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September 11, 2010

By Brian | September 11, 2010 | Share on Facebook

It’s become a bit of a personal, annual tradition for me to write something on the anniversary of September 11, 2001. Each one, quite obviously, is a little different, and reading through them all now (2002, 2003, 2005, 2006, 2007, 2008, 2009), provide an interesting (at least to me) perspective on how one processes a traumatic event like this one over the years.

This year, I once again note the degree to which we are moving on. There will be memorial services of course, but the President’s remarks at his most recent press conference show the shift in emphasis:

I’ll have further remarks tomorrow, but for now let me just note that tomorrow is a National Day of Service and Remembrance and I hope each of us finds a way to serve our fellow citizens — not only to reaffirm our deepest values as Americans, but to rekindle that spirit of unity and common purpose that we felt in the days that followed that September morning.

As was the case last year, I think this is an altogether healthy thing. We should not forget; we should never forget. But there will never come a time when September 11th isn’t the anniversary of the attacks. If we use the occasion as an annual reminder to do something positive, like a National Day of Service, then the day won’t fade into obscurity the way that Pearl Harbor Day has, for instance. As the grief fades, this grim anniversary will come to stand as a regular reminder of the American values that were attacked that day. I can live with that.

Sadly, there’s something else to note about the ninth anniversary of September 11, 2001. The national spirit of unity and community that enveloped us in 2001 has, as one would expect, long since faded. But this year, somewhat suddenly and for no apparent reason, the opposite sentiment – that of hatred, cruelty, and division seems to have sprung up and captured the national spotlight. It is evident in protests, sometimes peaceful but sometimes violent, against the building of places of worship in America, and it’s evident in the suggested burning of sacred religious texts by those of different faiths. Again, I turn to the President’s remarks:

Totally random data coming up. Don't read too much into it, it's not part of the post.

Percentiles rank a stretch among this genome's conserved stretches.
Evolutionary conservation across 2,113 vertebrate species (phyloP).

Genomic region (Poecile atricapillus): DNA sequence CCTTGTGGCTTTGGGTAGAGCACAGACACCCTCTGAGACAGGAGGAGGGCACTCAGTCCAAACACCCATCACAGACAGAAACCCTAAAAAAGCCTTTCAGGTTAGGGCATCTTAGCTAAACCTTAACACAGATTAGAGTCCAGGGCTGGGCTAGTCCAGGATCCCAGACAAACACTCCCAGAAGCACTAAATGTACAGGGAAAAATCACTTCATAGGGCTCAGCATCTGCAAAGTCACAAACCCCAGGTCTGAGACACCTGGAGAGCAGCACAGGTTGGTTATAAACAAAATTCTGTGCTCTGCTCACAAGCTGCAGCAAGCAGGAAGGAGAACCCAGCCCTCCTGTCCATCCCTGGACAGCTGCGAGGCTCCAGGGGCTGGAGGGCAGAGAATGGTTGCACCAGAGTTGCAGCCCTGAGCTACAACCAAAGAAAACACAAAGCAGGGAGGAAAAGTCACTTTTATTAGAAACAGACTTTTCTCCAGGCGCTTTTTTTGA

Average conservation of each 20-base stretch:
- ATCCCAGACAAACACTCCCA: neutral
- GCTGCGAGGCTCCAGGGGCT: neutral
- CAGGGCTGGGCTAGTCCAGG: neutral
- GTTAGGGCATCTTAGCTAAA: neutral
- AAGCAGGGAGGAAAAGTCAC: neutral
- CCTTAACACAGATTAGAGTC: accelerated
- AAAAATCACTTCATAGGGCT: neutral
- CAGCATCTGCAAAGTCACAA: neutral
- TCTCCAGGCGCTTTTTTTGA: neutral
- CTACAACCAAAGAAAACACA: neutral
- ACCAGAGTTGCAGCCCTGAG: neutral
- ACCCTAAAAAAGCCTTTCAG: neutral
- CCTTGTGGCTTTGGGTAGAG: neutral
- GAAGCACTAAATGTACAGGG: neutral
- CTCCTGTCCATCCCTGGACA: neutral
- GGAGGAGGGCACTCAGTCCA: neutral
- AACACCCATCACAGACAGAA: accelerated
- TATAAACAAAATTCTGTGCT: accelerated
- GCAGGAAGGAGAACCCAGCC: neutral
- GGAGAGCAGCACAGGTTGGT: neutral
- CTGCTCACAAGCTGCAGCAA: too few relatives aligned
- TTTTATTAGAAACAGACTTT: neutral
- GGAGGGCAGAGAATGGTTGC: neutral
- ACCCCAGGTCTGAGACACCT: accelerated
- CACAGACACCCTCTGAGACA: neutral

Anne Kornblut: Thank you, Mr. President. Nine years after the September 11th attacks, why do you think it is that we are now seeing such an increase in suspicion and outright resentment of Islam, especially given that it has been one of your priorities to increase — to improve relations with the Muslim world?

President Obama: I think that at a time when the country is anxious generally and going through a tough time, then fears can surface, suspicions, divisions can surface in a society. And so I think that plays a role in it.

One of the things that I most admired about President Bush was after 9/11, him being crystal-clear about the fact that we were not at war with Islam. We were at war with terrorists and murderers who had perverted Islam, had stolen its banner to carry out their outrageous acts. And I was so proud of the country rallying around that idea, that notion that we are not going to be divided by religion; we’re not going to be divided by ethnicity. We are all Americans. We stand together against those who would try to do us harm.

And that’s what we’ve done over the last nine years. And we should take great pride in that. And I think it is absolutely important now for the overwhelming majority of the American people to hang on to that thing that is best in us, a belief in religious tolerance, clarity about who our enemies are — our enemies are al Qaeda and their allies who are trying to kill us, but have killed more Muslims than just about anybody on Earth. We have to make sure that we don’t start turning on each other.